The West African Journalists Association (WAJA) has welcomed the lawsuit filed before the ECOWAS Court by the Federation of African Journalists (FAJ) against the regime of Yahya Jammeh in The Gambia.
The action is “to challenge the repressive media laws which have created a pervasive culture of persecution, violence, and injustice against journalists in The Gambia.”
Along with three exiled Gambian Journalists, FAJ successfully filed the case on Monday December 7, 2015, with support from the UK based Media Legal Defense Initiative (MLDI.) FAJ and the journalists have told the Court that their rights to freedom of expression have been violated, including through the use of criminal laws that prohibit criticism of the government.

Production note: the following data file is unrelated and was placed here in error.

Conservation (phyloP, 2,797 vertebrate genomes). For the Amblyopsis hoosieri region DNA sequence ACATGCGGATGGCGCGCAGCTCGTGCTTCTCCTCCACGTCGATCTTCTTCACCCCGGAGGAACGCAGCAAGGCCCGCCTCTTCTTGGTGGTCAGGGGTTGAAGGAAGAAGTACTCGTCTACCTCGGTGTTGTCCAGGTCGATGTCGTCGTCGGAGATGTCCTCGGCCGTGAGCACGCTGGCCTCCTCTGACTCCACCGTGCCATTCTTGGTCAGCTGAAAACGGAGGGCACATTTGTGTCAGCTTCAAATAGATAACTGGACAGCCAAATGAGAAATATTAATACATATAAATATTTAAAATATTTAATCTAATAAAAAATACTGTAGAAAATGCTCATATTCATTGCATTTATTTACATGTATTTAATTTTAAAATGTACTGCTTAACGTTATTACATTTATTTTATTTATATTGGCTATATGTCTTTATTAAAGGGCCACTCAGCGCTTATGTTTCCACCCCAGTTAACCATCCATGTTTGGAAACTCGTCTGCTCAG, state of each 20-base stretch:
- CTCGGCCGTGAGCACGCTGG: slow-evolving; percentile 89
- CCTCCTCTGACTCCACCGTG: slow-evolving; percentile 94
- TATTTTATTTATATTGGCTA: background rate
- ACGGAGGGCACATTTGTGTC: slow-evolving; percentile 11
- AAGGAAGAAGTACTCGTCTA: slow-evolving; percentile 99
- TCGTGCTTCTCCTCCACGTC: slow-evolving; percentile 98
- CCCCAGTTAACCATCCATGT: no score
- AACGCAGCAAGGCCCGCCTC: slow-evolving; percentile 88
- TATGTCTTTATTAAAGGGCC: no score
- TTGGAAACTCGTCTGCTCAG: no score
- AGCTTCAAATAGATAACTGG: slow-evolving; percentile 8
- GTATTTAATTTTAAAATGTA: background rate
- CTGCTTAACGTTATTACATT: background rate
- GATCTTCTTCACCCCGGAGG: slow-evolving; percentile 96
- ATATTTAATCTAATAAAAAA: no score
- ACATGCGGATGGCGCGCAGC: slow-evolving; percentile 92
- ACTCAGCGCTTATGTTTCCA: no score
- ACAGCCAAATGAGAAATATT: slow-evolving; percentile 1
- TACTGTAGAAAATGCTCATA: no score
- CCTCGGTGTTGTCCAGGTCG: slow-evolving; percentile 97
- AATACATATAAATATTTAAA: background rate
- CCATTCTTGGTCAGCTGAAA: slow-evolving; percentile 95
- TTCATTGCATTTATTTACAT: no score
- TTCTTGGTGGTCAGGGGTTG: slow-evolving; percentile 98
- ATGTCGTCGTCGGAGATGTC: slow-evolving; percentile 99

The petitioners have contested the existence of the laws, which they say have their roots in colonial times to suppress dissent, and now specifically used to target journalists and human rights defenders.
WAJA is particularly concerned about the willful detentions, criminal prosecution, torture, murder and disappearance of Gambian journalists with impunity since President Yahya Jammeh forced himself into power in 1994. Mr. Jammeh has even failed to launch an investigation into the death in 2004 of journalist Deyda Hydara, despite the ECOWAS Court’s ruling for the Government to do so.
To date, more than one hundred journalists have been forced to flee the tiny West African country for fear of being persecuted. “There must be a cutoff point to this continuing harassment of journalists,” says WAJA President Peter Quaqua.
WAJA calls on the ECOWAS Authority and the international community to pressure Mr. Jammeh to end this careless used of power before it triggers yet another potential conflict in the sub-region.